While these treatments have not been approved yet in Europe, where observation remains the standard of treatment for stage 3 disease, Dr Power believes they will be approved within a year. “We will follow the Americans; we always do. There are huge international clinical trials that have been published in the New England Journal of Medicine on these [two new strategies in the] adjuvant setting for stage 3 disease.
“So that is a huge development in the adjuvant setting because melanoma has lagged very far behind other diseases like breast, bowel and ovarian cancer, where there are very standard adjuvant treatment options that have a survival benefit, while melanoma had nothing for years and years. It was really an awful disease… but this is a very significant development.”
The next step will be identifying biomarkers to predict treatment response in melanoma, as that is “a major problem with immunotherapy”, Dr Power acknowledged, explaining that PD1 expression and epigenetic signatures in tumours are being examined.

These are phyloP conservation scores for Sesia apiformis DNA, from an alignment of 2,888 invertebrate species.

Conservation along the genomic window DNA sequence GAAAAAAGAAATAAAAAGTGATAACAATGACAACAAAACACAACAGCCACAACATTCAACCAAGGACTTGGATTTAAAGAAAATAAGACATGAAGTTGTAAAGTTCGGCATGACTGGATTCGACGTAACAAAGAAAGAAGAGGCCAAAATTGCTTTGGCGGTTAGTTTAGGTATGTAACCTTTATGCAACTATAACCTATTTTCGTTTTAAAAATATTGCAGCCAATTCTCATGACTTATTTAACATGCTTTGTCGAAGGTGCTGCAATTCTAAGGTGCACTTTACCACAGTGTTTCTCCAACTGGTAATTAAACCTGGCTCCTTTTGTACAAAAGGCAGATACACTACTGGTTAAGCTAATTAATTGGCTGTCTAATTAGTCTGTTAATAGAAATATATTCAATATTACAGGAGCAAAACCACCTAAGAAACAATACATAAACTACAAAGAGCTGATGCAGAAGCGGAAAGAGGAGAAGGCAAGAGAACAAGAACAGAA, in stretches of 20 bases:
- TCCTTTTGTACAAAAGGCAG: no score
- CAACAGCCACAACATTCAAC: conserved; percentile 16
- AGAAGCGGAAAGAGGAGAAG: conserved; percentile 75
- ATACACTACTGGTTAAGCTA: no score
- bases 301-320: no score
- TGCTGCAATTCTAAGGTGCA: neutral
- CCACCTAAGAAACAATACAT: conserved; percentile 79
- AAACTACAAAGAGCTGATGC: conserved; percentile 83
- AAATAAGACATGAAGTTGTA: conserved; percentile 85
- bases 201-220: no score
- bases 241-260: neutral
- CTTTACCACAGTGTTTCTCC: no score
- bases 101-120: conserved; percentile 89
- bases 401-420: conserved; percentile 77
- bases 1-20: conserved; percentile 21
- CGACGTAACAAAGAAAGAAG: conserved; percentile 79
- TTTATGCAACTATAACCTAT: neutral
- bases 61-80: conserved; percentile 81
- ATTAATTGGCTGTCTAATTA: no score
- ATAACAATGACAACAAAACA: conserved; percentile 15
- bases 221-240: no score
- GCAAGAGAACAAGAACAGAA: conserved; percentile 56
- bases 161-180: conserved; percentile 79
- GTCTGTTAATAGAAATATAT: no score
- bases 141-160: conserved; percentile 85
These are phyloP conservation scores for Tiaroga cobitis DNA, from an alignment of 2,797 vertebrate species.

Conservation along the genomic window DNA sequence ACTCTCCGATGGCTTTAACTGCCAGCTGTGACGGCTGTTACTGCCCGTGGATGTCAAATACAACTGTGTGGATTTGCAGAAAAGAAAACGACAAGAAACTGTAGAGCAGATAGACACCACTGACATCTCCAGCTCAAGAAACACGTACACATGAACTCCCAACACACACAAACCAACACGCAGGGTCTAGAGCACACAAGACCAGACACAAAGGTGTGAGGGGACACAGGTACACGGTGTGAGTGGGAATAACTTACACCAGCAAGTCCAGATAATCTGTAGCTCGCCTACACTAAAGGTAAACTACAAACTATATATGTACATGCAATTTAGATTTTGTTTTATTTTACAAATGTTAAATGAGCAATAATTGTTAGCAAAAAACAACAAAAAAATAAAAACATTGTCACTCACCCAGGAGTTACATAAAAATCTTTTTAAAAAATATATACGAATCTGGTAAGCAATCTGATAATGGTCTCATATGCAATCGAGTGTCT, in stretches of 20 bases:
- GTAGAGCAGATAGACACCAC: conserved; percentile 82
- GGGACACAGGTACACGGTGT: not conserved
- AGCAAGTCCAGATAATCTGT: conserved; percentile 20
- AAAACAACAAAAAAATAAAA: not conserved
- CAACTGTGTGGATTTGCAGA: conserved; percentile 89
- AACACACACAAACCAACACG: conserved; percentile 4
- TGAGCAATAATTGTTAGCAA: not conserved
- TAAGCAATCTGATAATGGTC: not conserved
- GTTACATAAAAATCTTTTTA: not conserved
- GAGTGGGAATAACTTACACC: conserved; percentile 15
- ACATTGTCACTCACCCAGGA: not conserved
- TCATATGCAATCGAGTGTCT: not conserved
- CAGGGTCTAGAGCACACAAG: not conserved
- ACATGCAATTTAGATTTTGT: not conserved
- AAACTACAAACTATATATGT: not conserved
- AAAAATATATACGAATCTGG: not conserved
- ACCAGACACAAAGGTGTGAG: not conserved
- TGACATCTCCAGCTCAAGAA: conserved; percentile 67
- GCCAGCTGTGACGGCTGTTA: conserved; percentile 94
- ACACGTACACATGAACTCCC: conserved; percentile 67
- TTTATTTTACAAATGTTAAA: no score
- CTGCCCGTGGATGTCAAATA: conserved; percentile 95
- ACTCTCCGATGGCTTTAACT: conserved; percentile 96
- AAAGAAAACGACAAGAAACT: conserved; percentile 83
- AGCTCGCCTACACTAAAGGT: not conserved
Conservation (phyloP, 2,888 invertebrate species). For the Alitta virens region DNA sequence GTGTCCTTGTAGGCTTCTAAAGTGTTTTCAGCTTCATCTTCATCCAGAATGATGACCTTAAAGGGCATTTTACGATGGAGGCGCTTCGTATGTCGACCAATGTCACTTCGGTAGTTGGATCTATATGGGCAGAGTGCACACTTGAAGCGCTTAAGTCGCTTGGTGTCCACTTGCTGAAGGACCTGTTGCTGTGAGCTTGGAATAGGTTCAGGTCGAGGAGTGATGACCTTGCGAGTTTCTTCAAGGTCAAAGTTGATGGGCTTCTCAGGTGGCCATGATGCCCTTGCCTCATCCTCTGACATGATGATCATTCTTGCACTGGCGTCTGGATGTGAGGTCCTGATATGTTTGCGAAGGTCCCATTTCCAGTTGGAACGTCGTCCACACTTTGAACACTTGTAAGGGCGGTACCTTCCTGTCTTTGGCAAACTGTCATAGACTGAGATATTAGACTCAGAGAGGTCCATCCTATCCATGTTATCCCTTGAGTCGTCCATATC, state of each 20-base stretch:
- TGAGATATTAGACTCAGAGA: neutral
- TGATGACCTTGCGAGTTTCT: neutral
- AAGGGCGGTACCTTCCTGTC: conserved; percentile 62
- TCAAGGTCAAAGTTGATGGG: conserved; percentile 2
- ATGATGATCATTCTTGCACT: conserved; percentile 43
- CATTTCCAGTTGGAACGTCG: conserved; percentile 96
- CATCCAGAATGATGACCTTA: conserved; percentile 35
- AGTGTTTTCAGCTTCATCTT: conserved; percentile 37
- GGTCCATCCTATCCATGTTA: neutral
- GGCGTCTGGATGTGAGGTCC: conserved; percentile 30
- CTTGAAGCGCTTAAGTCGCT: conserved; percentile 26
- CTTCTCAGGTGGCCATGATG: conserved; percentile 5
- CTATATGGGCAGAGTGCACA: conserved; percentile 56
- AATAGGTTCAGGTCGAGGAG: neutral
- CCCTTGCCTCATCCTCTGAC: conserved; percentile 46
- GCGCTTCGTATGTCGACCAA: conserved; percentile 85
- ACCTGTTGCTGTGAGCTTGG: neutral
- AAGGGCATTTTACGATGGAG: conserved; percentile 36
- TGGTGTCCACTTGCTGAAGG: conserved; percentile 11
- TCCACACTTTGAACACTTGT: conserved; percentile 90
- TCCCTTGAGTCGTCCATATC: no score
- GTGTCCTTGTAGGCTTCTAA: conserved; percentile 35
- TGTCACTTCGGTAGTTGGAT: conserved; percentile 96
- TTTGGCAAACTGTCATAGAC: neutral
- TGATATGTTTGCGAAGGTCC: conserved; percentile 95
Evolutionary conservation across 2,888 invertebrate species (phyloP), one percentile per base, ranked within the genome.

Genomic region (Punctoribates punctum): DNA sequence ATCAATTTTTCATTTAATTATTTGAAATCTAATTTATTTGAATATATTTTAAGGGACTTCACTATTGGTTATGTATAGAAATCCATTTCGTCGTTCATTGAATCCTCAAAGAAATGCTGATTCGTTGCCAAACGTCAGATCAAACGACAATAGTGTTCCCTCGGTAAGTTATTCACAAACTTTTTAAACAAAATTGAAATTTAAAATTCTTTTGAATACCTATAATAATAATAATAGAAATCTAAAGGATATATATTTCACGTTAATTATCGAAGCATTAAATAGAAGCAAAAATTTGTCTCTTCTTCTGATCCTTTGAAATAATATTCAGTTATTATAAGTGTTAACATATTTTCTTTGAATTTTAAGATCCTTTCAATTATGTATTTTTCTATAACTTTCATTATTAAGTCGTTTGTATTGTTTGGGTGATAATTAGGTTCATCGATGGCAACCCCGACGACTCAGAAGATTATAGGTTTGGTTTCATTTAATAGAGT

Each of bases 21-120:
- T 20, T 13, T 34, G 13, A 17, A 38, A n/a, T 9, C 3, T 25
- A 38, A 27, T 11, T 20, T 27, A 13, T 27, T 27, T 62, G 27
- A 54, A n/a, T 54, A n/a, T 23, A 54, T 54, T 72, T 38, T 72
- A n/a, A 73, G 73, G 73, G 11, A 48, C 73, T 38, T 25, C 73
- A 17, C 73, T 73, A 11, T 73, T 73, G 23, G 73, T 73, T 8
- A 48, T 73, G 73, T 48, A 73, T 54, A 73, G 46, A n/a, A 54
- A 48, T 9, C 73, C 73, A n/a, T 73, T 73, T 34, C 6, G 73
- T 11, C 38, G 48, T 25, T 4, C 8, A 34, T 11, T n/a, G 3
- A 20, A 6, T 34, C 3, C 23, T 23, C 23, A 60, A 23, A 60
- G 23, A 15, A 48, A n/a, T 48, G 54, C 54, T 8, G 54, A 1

Concluding, he reiterated that melanoma treatment has seen a seismic leap forward in the last decade, with great treatment options now available for even advanced disease and further hope for long-term survival and cure.
“Melanoma has really led the way in the immunotherapies and the targeted therapies. It is amazing, as when I first qualified as a consultant about eight years ago, we were still giving chemotherapy and interferon, whereas now it is quite amazing — in less than a decade, the differences are phenomenal.”